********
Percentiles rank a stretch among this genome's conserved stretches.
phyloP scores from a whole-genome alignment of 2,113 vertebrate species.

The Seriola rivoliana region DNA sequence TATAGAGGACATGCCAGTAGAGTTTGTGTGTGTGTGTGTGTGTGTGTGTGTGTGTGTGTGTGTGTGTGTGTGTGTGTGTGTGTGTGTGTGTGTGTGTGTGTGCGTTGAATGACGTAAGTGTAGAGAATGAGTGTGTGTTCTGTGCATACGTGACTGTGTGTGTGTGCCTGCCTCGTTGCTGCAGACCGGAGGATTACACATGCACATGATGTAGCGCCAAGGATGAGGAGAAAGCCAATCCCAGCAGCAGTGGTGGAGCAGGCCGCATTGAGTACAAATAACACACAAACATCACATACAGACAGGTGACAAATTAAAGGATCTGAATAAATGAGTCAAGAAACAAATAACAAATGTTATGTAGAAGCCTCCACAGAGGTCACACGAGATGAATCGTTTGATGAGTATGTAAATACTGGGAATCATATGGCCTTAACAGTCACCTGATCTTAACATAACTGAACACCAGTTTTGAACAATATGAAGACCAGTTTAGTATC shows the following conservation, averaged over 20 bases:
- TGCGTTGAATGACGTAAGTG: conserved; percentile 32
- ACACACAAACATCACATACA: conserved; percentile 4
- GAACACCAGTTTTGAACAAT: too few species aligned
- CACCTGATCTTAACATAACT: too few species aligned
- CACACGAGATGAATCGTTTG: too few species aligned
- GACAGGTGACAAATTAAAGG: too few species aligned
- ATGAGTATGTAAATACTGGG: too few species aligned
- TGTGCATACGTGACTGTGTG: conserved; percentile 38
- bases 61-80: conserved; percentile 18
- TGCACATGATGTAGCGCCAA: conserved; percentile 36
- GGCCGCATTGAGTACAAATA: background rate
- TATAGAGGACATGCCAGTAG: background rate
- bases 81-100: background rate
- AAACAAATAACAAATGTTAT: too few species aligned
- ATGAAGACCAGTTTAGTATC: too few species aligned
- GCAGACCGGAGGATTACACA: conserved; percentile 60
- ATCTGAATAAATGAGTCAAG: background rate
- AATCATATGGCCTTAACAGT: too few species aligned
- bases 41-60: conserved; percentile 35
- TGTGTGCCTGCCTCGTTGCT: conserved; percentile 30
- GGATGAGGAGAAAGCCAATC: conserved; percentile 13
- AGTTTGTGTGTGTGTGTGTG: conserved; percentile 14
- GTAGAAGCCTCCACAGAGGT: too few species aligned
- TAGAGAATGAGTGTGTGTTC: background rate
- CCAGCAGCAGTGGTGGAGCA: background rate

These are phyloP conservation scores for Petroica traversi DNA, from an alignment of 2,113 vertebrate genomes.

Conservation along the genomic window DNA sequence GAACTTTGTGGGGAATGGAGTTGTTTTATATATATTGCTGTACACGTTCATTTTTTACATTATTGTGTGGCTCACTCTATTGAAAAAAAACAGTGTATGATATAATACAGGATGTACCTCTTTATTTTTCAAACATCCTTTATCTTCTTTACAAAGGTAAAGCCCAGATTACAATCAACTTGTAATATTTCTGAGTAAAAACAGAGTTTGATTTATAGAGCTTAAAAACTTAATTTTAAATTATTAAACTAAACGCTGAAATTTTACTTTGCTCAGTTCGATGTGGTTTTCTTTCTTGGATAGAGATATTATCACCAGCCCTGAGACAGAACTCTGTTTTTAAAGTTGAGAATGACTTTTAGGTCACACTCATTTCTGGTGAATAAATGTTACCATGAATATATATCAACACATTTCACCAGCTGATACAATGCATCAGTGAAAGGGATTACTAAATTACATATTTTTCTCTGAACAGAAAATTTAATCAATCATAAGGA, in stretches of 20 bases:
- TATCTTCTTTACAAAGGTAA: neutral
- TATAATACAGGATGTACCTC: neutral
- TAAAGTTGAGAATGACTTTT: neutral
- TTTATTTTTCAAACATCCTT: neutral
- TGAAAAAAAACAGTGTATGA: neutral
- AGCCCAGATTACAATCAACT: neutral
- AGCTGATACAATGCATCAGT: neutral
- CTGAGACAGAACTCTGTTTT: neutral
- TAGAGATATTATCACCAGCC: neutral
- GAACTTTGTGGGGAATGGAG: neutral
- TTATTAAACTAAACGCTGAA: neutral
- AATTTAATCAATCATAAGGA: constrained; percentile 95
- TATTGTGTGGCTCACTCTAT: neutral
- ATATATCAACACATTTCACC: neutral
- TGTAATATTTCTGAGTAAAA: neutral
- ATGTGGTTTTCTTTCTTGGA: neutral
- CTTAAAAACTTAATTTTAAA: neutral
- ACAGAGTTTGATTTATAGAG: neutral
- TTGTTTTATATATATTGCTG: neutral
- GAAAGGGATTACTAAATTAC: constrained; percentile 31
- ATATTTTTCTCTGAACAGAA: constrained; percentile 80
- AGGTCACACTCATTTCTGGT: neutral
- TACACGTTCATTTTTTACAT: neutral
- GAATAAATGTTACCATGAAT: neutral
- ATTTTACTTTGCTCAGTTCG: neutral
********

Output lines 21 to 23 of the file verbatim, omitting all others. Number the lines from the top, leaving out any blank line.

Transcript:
- AATCATATGGCCTTAACAGT: too few species aligned
- bases 41-60: conserved; percentile 35
- TGTGTGCCTGCCTCGTTGCT: conserved; percentile 30